Farewell Spitzer - Our Infrared Blindspot


  1. Farewell Spitzer - our infrared blindspot
  2. The homemade astronaut
  3. "It's the saddest moment of my life"

Current events

It's so sad... NASA announced they're shutting down the Spitzer Space Telescope in January 2020, not because the telescope is no longer operational, but because its operating costs (a measly $11 million in 2018) outweigh the science it's still generating. If you're unfamiliar with Spitzer, think of it as the Hubble of the infrared spectrum. Spitzer and Hubble are 2 of the 4 NASA Great Observatories, the other two being the Compton Gamma Ray Observatory and the Chandra X-Ray Observatory.

NASA's 4 Great Observatories and their respective wavelengths covered. Chandra and Hubble are still operational, Compton was deorbited in 2000

Although NASA searched for private entities to take over Spitzer once funding ran out, no one stepped forward. The problem is Hubble's successor, the James Webb Space Telescope. When it launches in 2021, it'll be by far the most advanced orbital telescope we've ever deployed, but it's so far over budget that it's eating up the budget of NASA's astrophysics division. JWST will cover the visible spectrum down to the mid-infrared, but between Spitzer's retirement and JWST's eventual launch, we'll basically be infrared-blind

Just this past week Spitzer captured this gorgeous infrared mosaic (read more here)

As spectacular as standalone infrared pictures like the above are, the real scientific beauty comes from composite images across multiple light wavelengths, such as the below image combining visible, infrared, and X-ray captures of the same galaxy. But all in all, Spitzer has been a resounding success - it was launched in 2003 and planned to last only 2.5 years, so surviving until 2020 is an incredible feat of engineering!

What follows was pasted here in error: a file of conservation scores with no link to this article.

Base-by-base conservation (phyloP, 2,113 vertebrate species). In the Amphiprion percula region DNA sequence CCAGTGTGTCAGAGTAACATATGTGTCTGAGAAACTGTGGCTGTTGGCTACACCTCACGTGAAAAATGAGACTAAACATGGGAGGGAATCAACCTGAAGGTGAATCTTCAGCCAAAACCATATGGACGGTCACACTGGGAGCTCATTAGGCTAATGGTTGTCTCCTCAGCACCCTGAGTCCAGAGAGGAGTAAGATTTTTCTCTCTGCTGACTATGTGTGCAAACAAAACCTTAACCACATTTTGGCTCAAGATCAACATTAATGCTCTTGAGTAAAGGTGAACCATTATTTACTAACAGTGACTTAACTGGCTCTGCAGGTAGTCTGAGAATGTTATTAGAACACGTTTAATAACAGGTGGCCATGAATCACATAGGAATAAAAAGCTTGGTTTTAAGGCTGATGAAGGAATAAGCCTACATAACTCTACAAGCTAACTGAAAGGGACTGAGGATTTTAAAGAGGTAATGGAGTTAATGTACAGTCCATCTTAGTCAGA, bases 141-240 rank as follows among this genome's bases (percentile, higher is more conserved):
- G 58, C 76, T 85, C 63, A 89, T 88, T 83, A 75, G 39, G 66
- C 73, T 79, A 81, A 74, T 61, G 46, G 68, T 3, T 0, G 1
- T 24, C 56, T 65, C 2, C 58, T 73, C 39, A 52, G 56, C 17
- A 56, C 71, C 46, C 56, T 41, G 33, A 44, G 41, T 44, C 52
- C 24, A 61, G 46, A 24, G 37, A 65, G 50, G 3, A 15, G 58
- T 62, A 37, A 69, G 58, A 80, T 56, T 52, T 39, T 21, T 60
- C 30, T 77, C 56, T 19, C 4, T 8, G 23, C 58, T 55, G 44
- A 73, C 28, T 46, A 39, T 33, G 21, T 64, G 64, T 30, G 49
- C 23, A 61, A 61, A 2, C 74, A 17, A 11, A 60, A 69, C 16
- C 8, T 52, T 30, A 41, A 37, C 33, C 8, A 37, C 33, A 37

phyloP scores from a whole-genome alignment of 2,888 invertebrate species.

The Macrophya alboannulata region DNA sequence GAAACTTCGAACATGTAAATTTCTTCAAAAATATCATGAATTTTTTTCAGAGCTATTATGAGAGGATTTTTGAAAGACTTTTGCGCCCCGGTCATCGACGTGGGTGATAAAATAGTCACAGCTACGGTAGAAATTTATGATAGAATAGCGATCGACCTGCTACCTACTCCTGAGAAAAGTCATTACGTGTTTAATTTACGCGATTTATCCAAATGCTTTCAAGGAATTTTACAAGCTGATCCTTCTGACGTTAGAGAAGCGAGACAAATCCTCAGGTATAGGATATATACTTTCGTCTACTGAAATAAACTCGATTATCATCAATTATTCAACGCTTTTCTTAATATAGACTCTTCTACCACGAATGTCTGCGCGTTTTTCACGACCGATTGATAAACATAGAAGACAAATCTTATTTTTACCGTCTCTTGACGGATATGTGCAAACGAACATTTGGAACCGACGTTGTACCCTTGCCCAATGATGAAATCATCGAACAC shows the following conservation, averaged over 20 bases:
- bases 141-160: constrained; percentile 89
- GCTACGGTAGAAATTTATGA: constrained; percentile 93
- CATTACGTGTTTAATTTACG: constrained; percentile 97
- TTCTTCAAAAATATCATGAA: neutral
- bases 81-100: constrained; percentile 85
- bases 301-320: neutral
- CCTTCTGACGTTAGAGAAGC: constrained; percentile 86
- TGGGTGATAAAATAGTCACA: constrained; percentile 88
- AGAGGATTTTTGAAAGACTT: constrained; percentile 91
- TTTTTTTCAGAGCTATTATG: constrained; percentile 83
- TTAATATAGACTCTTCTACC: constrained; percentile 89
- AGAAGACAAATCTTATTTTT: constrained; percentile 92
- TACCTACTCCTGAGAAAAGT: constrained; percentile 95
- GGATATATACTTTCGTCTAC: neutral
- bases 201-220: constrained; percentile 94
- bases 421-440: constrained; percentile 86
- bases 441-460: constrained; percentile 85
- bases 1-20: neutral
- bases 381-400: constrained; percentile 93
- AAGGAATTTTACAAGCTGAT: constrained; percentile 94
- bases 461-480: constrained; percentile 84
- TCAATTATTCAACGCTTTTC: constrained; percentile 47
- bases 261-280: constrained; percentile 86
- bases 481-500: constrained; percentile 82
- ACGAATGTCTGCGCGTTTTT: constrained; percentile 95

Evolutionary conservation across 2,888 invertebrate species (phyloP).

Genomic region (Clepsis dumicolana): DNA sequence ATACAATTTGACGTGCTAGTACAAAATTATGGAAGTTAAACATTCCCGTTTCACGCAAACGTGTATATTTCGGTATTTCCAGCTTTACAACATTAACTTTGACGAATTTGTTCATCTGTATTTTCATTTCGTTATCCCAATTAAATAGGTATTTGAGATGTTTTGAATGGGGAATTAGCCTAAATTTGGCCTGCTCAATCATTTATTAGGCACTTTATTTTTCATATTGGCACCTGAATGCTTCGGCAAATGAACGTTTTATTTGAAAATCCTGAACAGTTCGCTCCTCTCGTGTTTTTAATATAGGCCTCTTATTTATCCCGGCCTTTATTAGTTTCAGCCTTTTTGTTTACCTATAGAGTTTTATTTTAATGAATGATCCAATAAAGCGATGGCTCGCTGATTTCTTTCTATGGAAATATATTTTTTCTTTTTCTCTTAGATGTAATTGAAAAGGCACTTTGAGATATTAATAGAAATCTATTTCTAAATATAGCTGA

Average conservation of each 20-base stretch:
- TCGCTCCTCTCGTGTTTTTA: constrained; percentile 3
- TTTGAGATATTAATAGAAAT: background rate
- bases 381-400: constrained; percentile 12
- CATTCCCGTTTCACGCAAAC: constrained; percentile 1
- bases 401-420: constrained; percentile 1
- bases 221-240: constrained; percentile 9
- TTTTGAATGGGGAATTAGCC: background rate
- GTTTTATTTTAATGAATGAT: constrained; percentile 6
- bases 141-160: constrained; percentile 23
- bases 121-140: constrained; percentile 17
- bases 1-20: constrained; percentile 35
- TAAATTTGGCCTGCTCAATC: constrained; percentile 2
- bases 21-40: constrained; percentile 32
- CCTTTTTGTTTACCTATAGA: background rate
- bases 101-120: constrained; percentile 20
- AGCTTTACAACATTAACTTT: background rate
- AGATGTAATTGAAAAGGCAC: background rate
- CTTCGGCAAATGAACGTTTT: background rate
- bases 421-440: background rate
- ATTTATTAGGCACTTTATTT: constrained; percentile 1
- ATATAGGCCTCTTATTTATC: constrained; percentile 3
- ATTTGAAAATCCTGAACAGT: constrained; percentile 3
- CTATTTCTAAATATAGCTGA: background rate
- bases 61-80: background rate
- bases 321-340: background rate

Today I learned

This awesome story was sent to me by an analyst in the real estate division of the investment bank I work at (I myself cover the healthcare sector) - it's about an anthropology professor at Portland State University named Cameron Smith, who's constructing his very own spacesuit at the bargain price of \$70,000 (for reference, NASA's current spacesuit costs \$12 million bucks a pop! Learn more here

His passion project began as a scuba suit retrofitted with thermal long johns and cooling hoses - now his homemade suit circulates air, removes carbon dioxide, and includes communications equipment. Smith regularly tests his suits on high altitude balloon flights, risking his life flying far higher than any commercial airplane! Learn more about him here - his journey has been so inspiring it was featured by Great Big Story on Youtube

This week in space history

On June 3, 1965, Ed White performed the first American spacewalk on Gemini 4, floating around his spacecraft for 20 minutes while in orbit. This feat had already been accomplished by Alexei Leonov and the Soviet Union two months prior, so Gemini 4 was crucial in helping the Americans overcome their early deficit in the Space Race. It was also NASA's first multi-day mission, proving the spaceflight endurance we'd need to land on the Moon

Ed White floating blissfully in orbit on Gemini 4

When Mission Control told him it was time to come back inside, White tried taking more pictures as an excuse to stay out longer, and even his fellow astronaut James McDivitt was coaxing him back in. When White finally returned to the capsule, he lamented "it's the saddest moment of my life"

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